[Editor's note: By way of evidence supporting this last statement, I have a press release that ends with the phrase, TopatoCo president and founder Jeffrey Rowland expressed delight at the new developments before collapsing into a pool of liquid exhaustion secreted by his own pores.]

Fleen: A recent press release listed Dave Kellett and Kris Straub as your 43rd and 44th clients, respectively. How big are you planning on growing TopatoCo? Or maybe the question should be, how big can it grow and still be TopatoCo?

Post: We’re on kind of a moratorium right now, because we’ve grown so quickly over the past year and we don’t want to fail to serve our existing clients they way we should. But we’re not dumb, so if we get an email from somebody that makes us go “Wow, I can’t believe ____ emailed us!”, we’re finding a way to work them in. We’re looking to partner with the right clients, which might not necessarily be individual creators. With the right employees, we could grow to maybe 75? 100 clients? Beyond that, it wouldn’t feel like us anymore, and there’d be so much on our website that it’d be tough to find anything.

Fleen: Do you have a lot of creators wanting to work with you?

Post: We have a constant solicitation from creators that want to work with us. It doesn’t sound like a lot, but it’s one or two a day, and we have to decide what the right relationship with them might be. Right now there’s a backlog of 150 or 200 people waiting to hear from us, ranging from Well, I’m thinking about starting a webcomic to people we know really well.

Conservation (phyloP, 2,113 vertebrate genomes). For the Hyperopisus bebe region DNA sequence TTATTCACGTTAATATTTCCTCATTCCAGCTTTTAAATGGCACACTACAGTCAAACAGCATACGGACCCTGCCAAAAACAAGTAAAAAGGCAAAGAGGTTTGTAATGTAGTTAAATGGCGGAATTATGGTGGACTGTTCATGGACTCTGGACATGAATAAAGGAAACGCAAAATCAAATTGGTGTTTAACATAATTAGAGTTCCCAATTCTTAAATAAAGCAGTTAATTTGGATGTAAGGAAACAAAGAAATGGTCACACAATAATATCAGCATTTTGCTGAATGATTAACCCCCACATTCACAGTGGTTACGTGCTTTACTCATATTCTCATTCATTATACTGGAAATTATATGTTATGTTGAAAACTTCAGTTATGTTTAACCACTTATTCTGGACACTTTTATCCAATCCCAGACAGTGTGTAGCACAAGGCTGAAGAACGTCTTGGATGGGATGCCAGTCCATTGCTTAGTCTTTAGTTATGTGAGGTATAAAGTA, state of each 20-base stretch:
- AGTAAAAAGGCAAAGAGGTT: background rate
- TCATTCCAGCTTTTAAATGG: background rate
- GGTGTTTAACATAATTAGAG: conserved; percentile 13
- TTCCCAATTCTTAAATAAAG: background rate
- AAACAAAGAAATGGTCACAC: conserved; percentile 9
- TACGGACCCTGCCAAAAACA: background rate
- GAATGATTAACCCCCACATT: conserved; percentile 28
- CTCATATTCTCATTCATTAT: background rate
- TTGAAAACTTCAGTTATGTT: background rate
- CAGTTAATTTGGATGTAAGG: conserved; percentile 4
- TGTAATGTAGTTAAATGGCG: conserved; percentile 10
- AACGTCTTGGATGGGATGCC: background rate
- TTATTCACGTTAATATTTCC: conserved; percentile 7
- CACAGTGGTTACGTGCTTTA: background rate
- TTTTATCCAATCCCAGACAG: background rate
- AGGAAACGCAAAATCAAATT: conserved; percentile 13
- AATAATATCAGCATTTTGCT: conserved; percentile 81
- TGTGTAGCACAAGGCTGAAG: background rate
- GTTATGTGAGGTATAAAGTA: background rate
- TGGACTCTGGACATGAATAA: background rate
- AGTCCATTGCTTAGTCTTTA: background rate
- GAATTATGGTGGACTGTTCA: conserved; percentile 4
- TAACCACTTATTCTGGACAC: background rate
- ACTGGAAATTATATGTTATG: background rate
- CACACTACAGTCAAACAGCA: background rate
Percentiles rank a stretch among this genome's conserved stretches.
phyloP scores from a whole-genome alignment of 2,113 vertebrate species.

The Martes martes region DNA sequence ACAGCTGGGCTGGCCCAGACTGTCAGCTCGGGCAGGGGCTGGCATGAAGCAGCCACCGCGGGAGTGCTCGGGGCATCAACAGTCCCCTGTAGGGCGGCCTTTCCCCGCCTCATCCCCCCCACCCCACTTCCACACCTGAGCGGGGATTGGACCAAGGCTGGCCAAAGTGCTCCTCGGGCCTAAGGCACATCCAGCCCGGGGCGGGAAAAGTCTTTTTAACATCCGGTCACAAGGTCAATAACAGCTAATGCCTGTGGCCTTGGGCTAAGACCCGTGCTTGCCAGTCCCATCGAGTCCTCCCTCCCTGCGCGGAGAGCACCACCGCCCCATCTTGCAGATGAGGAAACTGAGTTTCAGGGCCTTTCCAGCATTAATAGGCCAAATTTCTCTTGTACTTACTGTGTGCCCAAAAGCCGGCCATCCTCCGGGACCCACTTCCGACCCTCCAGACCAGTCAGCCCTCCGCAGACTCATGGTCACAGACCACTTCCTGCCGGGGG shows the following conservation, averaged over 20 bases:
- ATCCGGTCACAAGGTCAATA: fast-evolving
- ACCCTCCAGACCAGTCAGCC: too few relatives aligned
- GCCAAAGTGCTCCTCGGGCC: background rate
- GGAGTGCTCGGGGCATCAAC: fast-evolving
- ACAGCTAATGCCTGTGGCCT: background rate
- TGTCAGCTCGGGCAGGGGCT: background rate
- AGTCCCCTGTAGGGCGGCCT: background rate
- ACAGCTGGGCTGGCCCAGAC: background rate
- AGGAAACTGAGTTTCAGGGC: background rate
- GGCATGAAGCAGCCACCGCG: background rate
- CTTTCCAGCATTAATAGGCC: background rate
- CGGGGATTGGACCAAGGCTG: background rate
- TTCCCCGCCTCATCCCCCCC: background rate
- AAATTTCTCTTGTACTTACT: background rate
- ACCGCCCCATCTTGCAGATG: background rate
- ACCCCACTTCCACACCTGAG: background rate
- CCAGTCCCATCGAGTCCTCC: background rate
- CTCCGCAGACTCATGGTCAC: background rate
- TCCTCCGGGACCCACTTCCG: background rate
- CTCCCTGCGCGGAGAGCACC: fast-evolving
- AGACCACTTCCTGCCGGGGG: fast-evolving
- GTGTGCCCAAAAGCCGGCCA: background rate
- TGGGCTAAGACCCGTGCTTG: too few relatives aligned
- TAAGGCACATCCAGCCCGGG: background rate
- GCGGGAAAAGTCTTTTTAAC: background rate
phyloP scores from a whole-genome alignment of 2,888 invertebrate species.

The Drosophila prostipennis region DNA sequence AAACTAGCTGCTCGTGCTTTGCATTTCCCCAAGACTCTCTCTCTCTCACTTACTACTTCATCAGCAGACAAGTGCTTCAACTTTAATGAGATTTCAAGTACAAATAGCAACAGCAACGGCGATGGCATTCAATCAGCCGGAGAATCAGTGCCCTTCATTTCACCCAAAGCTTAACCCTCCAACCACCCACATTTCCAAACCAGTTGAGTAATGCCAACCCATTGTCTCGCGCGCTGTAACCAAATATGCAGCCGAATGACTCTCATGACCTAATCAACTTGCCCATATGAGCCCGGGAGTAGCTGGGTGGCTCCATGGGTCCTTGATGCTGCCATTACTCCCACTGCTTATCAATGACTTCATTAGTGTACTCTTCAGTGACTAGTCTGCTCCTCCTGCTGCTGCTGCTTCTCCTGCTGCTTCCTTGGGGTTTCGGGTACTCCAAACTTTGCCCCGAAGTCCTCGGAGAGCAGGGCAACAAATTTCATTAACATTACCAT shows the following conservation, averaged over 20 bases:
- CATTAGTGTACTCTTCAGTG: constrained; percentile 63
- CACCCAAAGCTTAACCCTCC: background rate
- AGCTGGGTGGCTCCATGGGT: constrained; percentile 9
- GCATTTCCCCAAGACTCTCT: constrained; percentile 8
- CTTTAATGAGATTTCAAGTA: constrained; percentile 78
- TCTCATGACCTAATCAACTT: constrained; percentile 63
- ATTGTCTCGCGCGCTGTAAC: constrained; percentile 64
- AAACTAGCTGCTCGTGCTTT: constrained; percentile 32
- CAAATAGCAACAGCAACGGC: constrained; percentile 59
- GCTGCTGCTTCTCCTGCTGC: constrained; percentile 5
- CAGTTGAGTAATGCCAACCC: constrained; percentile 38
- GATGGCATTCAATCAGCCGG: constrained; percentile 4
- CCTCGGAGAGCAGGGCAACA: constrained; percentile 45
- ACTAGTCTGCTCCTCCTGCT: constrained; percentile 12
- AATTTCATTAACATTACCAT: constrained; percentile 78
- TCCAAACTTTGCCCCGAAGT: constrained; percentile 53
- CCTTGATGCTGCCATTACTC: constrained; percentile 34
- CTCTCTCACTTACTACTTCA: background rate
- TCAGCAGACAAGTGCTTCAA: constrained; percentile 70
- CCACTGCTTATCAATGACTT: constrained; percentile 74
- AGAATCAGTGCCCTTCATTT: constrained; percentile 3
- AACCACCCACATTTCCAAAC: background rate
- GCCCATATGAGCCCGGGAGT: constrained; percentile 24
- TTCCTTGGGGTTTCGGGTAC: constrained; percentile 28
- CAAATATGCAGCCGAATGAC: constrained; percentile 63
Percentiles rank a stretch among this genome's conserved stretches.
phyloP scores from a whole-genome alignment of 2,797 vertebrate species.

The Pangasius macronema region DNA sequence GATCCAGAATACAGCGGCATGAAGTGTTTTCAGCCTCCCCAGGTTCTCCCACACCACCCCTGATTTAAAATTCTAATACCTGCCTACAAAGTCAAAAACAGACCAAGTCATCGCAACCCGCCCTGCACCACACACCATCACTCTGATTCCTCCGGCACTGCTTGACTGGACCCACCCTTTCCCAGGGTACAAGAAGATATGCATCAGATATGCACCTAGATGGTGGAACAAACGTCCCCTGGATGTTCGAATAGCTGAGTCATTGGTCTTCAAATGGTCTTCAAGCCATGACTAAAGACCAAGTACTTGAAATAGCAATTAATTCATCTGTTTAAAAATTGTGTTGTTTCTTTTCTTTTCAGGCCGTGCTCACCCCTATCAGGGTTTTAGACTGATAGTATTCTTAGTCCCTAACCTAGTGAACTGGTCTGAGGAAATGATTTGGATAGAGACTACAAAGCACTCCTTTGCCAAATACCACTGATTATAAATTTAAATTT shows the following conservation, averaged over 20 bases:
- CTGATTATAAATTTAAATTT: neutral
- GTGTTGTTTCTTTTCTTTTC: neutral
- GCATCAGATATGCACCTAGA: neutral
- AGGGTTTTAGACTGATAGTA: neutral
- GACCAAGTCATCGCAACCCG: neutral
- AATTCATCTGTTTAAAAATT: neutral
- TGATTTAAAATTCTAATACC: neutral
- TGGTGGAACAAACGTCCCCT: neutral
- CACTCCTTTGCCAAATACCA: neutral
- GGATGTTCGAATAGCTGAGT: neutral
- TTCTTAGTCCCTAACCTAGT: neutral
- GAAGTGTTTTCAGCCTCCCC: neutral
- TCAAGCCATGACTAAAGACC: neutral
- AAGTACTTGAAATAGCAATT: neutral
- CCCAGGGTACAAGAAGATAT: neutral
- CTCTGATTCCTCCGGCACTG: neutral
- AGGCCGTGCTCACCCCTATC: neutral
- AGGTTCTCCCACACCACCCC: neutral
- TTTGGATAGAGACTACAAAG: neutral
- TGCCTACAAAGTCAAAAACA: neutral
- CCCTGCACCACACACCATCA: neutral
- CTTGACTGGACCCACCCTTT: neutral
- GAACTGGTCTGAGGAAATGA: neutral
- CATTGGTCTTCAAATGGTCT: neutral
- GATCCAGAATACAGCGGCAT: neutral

It’s a matter of finding creators that will be a good fit and finding out what works for them — do they want to keep their own store for some classes of merchandise, and have us handle other things? Do they want to sell artists editions of their books, and we handle the rest? Do they want to turn it all over to us? We want to work in the best interests of the artists.

Fleen: So you started your own publishing imprint, with the just-released third Dr McNinja collection featuring a bar-coded ISBN and Topato Potato on the back and spine of the book. A recent press statement included the following: TopatoCo plans to publish several more collections of comics in the coming months which will be sold online and at conventions, and distributed only to select retailers.

Is this publishing venture going to be an in-house service for your client base, or will you be developing it to the point of being more stand-alone? Could anybody that needs or wants to put a book together and doesn’t know how to deal with the logistics come to you like any other publisher?

Post: Right now, we’re looking to offer TopatoCo Books as an in-house service for clients, and not to take on clients specifically for publishing. We would like to see it open up in the future, but we have to concentrate now on taking care of our own people. And it’s not just the printing and distribution — if a creator wants to do a book but doesn’t want to design it and lay it out, they can just give us the image files and we can add those services. If they like doing those jobs, they can give us press-ready files instead; it’s a matter of how involved they want to be.